Sometimes the message you don't hear is the important one.
On Friday the 13th, several dozen people gathered at West Pasco Board of Realtors to kick around economic ideas. I figured the date was not an auspicious one and anticipated a discussion of impact fees, the one-time charges on new construction to help pay for demands on infrastructure.
Cutting or suspending the fees is an ill-advised idea. There is no data to suggest such a maneuver will spur new-home construction and, frankly, it simply puts local governments further behind state concurrency requirements. In other words, a pass now could translate into a future building moratorium if roads, schools and other essential services can't keep up when growth does return to Florida.
The suggestion of altering the county's impact fee of $20,000 per single-family home made it to a County Commission agenda earlier this year, but never was discussed. The staff yanked it for more research. Translation: They killed it, for the time being anyway. A resurrection apparently will not happen.
Instead, the gathering last week drew a state senator, county commissioners and high-level staffers, gubernatorial and congressional aides, elected city officials, real estate agents, bank representatives, developers, small-business owners and other interested parties.
There was an aide to U.S. Rep. Gus Bilirakis, R-Palm Harbor, rationalizing ''no'' votes on the economic stimulus package even though it will bring improved health care to the needy in western Pasco County and perhaps a wider U.S. 41 through central Pasco.
I suspect the folks at Connerton — current residents and the corporate types looking at the empty lots in the largely undeveloped new town neighborhood — will be delighted at a multilane highway outside their entrance instead of the energy-wasting crawl of congestion.
Aide Shawn Foster managed to drop the names of former Presidents Carter and Clinton and the Community Reinvestment Act while searching for scapegoats to blame for the recession. Later, the bank industry became the punching bag.
Signs of times
How bad is the economy? State Sen. Mike Fasano might actually vote for a tax increase for the first time in his 15-year legislative career. There is little alternative when the state is again looking at a more than $1 billion shortfall in the current fiscal year, and revenue estimates from just three months ago are more than $2 billion lower than expected.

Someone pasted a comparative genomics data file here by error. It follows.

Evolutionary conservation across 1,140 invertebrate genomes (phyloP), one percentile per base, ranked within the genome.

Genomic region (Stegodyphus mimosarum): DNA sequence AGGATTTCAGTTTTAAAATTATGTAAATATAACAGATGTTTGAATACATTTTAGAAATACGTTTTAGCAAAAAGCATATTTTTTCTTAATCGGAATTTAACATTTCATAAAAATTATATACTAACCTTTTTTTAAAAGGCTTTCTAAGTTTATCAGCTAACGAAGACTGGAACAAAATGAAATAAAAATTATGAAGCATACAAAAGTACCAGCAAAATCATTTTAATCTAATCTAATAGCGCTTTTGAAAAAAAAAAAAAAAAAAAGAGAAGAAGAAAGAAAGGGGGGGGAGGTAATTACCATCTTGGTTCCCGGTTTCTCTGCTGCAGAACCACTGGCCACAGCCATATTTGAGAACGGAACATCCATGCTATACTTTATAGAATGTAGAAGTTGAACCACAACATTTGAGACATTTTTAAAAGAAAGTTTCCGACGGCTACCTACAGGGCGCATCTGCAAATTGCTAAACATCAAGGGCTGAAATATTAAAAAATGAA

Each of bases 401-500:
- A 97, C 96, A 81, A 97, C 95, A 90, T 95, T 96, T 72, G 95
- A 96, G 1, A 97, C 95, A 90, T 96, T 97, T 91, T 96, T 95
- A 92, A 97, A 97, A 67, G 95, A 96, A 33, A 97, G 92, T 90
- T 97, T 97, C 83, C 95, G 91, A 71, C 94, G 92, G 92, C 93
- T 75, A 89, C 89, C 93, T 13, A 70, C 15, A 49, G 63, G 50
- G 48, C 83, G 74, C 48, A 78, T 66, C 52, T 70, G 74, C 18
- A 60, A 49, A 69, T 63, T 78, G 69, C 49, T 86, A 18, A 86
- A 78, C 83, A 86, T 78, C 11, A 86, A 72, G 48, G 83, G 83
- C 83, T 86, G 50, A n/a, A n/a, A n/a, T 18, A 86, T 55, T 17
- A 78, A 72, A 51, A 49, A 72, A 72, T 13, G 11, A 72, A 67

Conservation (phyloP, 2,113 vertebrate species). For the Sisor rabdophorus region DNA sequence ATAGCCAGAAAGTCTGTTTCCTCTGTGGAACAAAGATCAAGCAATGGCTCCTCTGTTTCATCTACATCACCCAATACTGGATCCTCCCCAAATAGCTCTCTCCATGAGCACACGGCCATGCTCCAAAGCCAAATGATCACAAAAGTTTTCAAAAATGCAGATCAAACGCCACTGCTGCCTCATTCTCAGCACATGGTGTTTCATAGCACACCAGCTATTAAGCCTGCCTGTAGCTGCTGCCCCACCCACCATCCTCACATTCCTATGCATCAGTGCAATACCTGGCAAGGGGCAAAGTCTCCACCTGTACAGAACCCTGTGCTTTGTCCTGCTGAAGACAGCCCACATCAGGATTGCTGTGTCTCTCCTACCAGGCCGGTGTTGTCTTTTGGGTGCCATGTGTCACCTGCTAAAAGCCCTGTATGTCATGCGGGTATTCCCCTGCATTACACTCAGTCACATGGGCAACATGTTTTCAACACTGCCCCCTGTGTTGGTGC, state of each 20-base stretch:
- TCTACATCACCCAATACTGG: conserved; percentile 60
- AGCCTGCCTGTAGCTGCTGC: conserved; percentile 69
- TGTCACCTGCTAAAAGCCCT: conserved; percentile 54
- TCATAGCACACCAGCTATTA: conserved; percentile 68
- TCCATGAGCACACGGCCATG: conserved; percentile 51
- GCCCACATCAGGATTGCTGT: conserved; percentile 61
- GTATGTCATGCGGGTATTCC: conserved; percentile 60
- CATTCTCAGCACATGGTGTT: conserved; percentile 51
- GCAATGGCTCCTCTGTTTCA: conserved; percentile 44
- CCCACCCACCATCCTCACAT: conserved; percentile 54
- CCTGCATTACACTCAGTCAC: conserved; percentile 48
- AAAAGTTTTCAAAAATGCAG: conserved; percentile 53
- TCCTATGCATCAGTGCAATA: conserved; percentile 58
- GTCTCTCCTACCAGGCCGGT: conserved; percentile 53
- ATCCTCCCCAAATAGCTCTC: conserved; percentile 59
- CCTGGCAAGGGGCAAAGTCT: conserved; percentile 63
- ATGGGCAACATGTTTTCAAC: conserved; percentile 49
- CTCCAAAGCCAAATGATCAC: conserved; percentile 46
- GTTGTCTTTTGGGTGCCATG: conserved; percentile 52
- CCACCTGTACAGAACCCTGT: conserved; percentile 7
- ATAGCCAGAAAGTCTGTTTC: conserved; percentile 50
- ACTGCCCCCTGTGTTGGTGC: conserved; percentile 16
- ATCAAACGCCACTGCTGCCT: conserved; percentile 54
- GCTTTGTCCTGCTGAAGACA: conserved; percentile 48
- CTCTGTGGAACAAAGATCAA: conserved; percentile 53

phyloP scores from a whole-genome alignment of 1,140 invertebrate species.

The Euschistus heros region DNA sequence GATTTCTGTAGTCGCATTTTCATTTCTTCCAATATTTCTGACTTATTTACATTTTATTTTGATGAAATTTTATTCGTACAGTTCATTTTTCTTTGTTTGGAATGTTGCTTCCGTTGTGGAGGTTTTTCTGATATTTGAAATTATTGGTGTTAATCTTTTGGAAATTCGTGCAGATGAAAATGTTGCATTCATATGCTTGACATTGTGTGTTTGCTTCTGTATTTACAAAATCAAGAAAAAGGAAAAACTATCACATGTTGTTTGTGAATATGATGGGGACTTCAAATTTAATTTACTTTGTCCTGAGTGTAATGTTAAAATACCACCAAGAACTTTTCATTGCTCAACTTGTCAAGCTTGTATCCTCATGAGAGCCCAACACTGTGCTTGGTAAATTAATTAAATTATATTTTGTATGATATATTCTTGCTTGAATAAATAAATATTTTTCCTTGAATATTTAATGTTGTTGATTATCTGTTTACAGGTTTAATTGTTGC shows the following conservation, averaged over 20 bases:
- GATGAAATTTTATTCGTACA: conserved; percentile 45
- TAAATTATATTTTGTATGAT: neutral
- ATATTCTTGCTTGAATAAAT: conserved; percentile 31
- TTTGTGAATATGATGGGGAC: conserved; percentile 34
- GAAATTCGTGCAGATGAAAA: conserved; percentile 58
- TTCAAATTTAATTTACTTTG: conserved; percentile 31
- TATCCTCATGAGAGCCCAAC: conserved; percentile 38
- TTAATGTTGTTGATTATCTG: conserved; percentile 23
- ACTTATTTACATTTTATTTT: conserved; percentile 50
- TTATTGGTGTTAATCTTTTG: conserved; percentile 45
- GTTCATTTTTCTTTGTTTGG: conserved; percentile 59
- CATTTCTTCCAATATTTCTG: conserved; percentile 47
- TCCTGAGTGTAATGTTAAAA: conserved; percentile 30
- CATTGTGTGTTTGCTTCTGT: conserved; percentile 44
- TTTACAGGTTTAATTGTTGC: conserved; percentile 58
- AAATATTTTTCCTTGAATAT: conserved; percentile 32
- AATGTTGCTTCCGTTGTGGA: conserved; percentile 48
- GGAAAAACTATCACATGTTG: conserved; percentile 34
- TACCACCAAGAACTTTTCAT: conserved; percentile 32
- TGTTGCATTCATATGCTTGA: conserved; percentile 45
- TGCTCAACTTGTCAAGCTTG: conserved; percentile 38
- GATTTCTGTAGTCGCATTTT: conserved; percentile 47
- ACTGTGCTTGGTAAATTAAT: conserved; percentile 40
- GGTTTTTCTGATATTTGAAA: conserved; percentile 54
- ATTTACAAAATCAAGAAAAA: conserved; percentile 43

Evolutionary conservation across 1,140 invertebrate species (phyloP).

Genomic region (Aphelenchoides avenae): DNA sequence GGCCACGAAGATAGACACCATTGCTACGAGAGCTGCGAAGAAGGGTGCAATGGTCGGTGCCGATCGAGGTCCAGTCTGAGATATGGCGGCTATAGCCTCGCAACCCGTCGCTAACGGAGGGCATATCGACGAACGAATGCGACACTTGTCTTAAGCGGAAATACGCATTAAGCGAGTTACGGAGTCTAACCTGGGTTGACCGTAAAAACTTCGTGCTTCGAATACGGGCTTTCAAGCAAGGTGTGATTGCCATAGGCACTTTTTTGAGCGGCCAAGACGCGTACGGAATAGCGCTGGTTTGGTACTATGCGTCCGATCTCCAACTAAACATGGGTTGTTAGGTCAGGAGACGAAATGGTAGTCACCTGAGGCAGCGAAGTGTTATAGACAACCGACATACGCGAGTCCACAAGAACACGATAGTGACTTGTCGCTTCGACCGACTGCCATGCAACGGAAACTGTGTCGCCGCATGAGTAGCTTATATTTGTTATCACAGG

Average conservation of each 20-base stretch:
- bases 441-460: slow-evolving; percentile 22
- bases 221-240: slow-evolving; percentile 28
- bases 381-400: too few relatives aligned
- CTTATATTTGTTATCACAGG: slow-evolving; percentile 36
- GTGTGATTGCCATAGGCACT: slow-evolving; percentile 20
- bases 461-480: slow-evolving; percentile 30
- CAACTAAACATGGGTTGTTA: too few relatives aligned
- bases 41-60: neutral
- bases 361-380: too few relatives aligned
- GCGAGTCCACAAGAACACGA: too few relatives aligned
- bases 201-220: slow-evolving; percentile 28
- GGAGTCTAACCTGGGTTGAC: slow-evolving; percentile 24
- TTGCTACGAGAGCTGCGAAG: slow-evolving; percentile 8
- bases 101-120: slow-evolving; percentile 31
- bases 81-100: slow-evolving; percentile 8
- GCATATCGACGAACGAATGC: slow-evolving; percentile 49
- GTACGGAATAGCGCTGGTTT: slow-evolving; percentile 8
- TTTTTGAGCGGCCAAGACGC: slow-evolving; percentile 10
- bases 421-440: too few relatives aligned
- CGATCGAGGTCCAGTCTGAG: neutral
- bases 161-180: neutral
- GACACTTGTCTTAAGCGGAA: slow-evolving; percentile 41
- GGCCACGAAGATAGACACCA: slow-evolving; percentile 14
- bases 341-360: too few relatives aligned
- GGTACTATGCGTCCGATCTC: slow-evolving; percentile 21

The politicking and grim financial news aside, the hoped-for ideas were in short supply. Business owner Mark Littlejohn of Holiday urged a rewrite of the county's sign ordinances to allow the flapping pennants, banners and flags that used to dominate the commercial landscape. His plea isn't likely to gain traction, even with updated sign regulation controls expected to be part of a rewrite of the county's land development code.
New Port Richey Council member and Main Street director Judy DeBella Thomas, among others, called for a buy-local campaign to keep commerce within Pasco County.
Trey Starkey, whose family developed Longleaf and will turn another portion of the family ranch into a new development near the apex of Gunn Highway and State Road 54, brought up the impact fees. He suggested they put Pasco builders at a competitive disadvantage with neighboring counties, but to his credit, he declined to endorse a cut or moratorium. "It's not that simple to chop them,'' he said.
It's a commendable outlook from a developer not guided by self-interest.
Others urged increased political activism. Port Richey Mayor Richard Rober called for more meetings. Just don't include him (Honest.).
With the impact fee cut apparently deflated, let's consider another more substantial alternative to stimulating the local economy. This idea, too, did not surface at the summit.
More than three years ago, economist William Fruth suggested Pasco County consider developing its own industrial park as a step to curb the live-here, work-there society that sees 85,000 Pasco residents commute to jobs outside the county. The projected cost of up to $17 million for a 200-acre industrial site and the notion of competing against the private sector doomed the idea.
In today's economy, however, the private sector can't obtain financing to do such speculative building. Local governments, meanwhile, are cutting their budgets because of falling property values, increased tax exemptions and shrinking sales and gasoline tax receipts.
So, is the concept as dead as an impact fee cut? Not quite.
One opportunity does exist for spec building — Main Street Landing in downtown New Port Richey. A public-private collaboration to finish the exterior of the stalled project creates immediate construction work and a joint incentive program could spur renewed retailing in an area starved for such activity. Consider it a way to increase the downtown locations where customers could shop locally.
Just an idea.